Radiologist launching nationwide chain of outpatient centers with shadow investor’s $125M backing

An Arizona interventional radiologist is launching a nationwide chain of freestanding, outpatient surgery centers providing IR care and other services.

Joel Rainwater, MD, just opened the flagship Comprehensive Surgical Care center in Gilbert, Arizona—including three operating rooms equipped with Siemens C-Arm imaging systems—inside a 15,000-square-foot former Walmart Neighborhood Store. The company is backed by $125 million from an unnamed real estate investor and plans to open 20 locations in the next two years.

“We wanted to make sure we provided some academic level care to some of these underserved communities,” Rainwater told the Phoenix Business Journal. “It's not always reasonable for a hospital system to build hospital facilities in some of these smaller communities. Some patients aren't getting access to the care they need.”

Along with surgery, the first location also houses Comprehensive Integrated Care, a multi-specialty clinic with three ultrasound suites and 11 exam rooms. More centers are planned in California, Idaho, Oklahoma, Texas, Louisiana, Tennessee, Pennsylvania and Florida, according to an announcement. They’ll range in size from 10,000-40,000 square feet and employ 15-20 rad techs, nurses and medical assistants.

Rainwater and colleagues already have ambulatory surgery centers under construction in Yuma and Flagstaff in Arizona while eyeing four more in Buckeye, Scottsdale, Prescott and Tucson. The facilities on average cost between $5 million to $10 million to build. Comprehensive Surgical Care is also selling equity ownership in the centers to physician investors, company officials told the Phoenix Business Journal. Rainwater estimated it costs about $10,000 per unit at the Gilbert facility. Along with interventional radiologists and cardiologists, the centers also support plastic surgeons, podiatrists, oncologists and orthopedists, among others.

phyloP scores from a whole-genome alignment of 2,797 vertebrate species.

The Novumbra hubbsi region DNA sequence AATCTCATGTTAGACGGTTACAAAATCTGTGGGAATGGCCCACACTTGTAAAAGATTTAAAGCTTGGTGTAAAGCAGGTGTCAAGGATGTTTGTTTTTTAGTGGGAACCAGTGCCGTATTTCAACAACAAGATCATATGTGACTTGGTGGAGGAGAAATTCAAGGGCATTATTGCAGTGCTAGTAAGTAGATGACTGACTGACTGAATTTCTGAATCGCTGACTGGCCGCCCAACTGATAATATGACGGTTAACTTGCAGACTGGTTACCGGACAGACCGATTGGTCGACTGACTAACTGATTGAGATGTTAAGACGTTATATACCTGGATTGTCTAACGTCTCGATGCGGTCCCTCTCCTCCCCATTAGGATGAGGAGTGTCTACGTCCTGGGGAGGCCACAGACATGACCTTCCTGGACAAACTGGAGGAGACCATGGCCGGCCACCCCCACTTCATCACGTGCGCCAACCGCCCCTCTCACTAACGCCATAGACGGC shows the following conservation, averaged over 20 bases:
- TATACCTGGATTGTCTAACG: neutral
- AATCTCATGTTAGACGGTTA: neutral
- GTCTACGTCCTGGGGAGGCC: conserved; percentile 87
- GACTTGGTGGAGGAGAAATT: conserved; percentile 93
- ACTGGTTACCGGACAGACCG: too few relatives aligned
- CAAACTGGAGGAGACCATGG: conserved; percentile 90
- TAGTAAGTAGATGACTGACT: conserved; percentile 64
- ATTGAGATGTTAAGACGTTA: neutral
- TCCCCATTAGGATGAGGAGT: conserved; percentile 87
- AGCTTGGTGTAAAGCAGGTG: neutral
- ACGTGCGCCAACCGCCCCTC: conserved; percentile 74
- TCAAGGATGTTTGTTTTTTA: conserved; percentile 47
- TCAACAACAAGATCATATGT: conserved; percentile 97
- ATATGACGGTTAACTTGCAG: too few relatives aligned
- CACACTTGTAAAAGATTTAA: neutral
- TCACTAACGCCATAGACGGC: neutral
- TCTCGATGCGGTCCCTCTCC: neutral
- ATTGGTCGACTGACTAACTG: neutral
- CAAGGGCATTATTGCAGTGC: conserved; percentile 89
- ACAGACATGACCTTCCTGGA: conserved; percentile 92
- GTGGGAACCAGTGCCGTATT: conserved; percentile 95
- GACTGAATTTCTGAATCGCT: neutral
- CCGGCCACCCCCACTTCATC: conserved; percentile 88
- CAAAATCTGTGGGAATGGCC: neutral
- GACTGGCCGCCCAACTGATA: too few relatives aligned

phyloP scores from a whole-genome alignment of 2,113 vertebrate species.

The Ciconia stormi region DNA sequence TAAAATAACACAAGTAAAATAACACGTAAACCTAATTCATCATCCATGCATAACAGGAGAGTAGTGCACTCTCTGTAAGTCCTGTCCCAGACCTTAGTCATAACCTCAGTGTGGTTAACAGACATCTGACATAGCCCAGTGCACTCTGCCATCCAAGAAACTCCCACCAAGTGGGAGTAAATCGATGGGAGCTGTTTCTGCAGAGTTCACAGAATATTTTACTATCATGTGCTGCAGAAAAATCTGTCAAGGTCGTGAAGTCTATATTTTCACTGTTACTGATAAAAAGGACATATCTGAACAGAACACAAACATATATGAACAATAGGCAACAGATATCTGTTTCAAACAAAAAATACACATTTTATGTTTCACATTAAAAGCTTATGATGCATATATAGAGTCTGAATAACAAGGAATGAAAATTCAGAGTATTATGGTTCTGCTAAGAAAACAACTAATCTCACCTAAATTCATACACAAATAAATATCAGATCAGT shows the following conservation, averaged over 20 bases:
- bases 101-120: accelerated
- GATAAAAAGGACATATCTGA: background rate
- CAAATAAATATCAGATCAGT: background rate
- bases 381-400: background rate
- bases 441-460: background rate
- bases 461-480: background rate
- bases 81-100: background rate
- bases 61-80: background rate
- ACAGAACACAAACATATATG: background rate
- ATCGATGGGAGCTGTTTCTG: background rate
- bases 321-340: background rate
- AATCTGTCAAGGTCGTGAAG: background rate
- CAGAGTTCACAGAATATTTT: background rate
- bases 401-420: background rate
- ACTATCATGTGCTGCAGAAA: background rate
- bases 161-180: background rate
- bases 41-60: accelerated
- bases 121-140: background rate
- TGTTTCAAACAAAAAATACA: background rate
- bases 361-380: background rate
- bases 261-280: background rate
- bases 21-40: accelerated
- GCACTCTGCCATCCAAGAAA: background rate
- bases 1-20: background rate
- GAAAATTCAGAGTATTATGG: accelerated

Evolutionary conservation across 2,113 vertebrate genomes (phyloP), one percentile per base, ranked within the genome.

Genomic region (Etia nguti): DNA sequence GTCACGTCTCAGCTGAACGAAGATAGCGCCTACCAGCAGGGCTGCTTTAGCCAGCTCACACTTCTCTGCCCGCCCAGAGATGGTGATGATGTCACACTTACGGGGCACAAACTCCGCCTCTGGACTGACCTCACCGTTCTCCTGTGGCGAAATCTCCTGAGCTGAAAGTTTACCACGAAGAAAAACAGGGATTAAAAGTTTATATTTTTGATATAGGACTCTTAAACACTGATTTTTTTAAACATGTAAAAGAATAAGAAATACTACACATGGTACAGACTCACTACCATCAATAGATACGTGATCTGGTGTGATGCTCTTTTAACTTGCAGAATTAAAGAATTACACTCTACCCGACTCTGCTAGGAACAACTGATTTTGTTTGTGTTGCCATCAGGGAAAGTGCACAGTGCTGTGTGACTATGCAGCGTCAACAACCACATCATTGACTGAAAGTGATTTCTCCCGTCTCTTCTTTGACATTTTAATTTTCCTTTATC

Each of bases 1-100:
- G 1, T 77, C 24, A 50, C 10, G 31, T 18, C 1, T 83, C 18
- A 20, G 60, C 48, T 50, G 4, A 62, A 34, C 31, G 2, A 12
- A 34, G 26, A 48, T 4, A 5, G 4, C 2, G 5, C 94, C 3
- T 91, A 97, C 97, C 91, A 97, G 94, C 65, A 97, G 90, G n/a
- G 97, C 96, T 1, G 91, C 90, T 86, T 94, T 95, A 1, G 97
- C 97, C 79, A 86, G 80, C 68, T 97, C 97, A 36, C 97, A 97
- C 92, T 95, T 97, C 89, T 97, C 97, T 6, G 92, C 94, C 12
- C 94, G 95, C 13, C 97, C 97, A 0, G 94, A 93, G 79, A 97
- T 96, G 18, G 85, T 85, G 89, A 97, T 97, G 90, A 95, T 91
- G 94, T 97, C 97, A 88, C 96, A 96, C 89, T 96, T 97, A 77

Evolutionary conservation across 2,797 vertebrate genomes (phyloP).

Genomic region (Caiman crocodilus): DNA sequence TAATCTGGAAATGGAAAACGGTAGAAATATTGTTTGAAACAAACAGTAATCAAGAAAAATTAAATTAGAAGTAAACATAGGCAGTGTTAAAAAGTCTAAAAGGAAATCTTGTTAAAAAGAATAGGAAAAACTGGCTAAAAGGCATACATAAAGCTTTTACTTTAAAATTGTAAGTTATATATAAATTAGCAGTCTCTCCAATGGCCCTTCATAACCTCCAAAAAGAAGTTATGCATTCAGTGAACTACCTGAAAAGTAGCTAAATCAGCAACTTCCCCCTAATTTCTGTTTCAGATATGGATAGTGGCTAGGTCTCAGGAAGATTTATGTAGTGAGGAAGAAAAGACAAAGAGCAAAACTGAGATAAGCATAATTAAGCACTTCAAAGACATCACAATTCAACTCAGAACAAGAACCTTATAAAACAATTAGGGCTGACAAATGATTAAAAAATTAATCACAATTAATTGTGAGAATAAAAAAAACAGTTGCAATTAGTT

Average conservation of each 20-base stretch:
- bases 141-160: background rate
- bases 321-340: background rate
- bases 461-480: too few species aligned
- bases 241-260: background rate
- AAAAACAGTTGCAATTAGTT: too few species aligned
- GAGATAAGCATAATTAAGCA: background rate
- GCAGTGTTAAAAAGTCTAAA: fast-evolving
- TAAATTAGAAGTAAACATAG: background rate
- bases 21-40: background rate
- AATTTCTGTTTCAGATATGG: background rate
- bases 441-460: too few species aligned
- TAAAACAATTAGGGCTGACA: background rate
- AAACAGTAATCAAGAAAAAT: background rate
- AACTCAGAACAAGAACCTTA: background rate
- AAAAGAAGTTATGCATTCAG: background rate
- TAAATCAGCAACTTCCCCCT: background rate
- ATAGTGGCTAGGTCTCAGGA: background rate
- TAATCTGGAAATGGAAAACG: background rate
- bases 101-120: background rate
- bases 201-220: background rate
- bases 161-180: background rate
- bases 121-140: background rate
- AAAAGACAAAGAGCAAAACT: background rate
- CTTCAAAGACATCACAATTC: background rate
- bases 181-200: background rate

Around the web

The nation's largest commercial health insurer is pausing implementation until "at least the end of the national public health emergency period," the organization said Thursday.

Empathetic, affable, visually unthreatening and coolly competent in several healthcare tasks, a newly trained nurse named Grace has made a head-turning debut.

The Medical Imaging Drugs Advisory Committee reviews data on radiopharmaceuticals and contrast media, recommending best practices to the agency's commissioner.

The data will draw on everything from census findings to driving habits gathered from vehicle sensors to—arguably most consequentially—medical records.